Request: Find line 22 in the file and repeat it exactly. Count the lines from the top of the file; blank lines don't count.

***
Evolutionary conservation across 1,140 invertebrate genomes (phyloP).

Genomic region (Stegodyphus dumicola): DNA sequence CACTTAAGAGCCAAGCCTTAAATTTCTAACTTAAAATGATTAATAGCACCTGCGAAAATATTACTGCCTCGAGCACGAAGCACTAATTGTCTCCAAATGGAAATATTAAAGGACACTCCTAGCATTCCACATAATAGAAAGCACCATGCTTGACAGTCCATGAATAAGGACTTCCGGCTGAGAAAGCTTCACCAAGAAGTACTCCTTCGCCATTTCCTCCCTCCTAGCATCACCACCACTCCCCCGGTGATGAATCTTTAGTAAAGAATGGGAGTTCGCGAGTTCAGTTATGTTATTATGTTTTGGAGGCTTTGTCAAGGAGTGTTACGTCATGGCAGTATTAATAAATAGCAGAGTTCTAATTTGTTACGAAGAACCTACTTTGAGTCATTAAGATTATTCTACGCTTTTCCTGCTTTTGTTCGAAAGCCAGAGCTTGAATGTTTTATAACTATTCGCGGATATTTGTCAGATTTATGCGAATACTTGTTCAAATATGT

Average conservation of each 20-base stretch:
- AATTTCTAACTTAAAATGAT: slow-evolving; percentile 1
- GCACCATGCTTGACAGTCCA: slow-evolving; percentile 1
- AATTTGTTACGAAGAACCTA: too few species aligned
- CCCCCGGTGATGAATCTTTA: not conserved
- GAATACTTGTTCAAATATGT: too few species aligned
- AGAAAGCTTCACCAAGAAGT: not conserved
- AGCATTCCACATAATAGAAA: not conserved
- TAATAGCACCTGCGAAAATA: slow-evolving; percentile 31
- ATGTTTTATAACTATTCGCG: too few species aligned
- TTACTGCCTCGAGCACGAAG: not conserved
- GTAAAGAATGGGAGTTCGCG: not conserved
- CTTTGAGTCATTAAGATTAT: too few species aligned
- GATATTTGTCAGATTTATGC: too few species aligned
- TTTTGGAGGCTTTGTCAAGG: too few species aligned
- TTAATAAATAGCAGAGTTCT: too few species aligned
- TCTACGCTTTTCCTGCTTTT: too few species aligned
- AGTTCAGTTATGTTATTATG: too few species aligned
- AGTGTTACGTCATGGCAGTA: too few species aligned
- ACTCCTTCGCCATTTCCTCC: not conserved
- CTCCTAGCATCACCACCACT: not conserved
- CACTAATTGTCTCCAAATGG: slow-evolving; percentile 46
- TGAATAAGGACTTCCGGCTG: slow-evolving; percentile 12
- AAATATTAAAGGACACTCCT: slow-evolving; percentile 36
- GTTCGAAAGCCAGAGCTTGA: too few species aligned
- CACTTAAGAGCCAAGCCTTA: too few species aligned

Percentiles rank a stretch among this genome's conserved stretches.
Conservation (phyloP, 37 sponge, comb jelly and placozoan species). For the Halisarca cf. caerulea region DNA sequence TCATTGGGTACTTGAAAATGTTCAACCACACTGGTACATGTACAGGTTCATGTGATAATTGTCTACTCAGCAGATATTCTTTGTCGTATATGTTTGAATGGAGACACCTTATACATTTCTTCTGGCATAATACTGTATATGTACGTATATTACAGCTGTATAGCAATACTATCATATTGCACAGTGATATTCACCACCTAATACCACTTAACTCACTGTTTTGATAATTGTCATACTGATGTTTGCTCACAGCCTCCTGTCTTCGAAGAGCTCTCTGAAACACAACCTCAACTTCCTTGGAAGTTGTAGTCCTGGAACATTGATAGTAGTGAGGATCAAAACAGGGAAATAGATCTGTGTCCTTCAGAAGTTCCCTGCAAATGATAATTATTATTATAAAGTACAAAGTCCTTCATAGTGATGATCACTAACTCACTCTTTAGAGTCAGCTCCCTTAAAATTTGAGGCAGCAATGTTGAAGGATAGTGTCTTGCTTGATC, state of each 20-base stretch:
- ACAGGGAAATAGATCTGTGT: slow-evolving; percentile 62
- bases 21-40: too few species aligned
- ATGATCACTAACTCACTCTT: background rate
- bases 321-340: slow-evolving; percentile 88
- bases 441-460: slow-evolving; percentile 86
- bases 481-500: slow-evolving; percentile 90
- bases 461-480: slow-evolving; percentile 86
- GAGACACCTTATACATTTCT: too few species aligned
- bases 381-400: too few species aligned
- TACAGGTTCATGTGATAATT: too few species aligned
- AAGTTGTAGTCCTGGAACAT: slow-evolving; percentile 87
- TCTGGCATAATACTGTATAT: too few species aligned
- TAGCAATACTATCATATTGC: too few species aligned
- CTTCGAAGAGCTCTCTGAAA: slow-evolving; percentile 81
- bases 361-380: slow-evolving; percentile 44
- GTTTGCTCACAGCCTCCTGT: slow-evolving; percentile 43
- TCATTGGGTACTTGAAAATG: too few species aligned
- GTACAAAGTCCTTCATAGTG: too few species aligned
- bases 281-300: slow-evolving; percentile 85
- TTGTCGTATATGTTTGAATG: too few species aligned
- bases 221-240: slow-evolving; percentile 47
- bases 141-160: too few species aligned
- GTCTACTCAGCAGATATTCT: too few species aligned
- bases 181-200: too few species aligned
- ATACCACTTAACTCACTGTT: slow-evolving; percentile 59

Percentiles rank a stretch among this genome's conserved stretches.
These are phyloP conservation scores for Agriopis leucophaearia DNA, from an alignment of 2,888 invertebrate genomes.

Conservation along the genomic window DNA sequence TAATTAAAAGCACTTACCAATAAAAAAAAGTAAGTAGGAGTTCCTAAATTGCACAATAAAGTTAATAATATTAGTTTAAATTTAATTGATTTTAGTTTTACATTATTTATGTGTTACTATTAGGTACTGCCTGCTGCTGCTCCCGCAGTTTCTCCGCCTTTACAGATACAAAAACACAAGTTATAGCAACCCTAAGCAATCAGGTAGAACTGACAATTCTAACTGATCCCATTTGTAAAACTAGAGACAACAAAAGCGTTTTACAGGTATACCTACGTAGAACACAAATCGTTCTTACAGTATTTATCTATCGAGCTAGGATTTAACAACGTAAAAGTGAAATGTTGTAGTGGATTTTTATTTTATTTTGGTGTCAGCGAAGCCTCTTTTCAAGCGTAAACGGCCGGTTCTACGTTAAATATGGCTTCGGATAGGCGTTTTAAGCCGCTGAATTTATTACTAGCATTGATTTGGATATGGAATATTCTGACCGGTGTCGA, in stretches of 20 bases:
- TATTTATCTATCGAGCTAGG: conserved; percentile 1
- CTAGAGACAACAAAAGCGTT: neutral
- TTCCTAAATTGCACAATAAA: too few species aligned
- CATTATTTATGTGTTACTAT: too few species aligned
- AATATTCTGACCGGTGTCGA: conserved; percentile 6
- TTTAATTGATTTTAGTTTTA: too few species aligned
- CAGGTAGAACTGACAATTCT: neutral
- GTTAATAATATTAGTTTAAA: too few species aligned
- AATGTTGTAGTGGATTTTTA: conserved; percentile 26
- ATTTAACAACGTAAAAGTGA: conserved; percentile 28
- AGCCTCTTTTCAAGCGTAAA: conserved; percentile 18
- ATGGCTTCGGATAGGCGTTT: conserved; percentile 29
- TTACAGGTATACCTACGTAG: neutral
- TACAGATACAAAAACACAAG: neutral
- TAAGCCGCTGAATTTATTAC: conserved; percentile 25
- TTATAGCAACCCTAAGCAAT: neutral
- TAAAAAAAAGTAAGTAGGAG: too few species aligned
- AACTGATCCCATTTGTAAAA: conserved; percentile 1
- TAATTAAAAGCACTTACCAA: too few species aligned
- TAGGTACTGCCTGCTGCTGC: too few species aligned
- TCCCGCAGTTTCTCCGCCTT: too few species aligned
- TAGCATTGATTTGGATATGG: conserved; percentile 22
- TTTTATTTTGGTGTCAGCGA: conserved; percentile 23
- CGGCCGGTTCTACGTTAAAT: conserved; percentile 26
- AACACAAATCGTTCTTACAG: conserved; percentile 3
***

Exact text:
- ACTCCTTCGCCATTTCCTCC: not conserved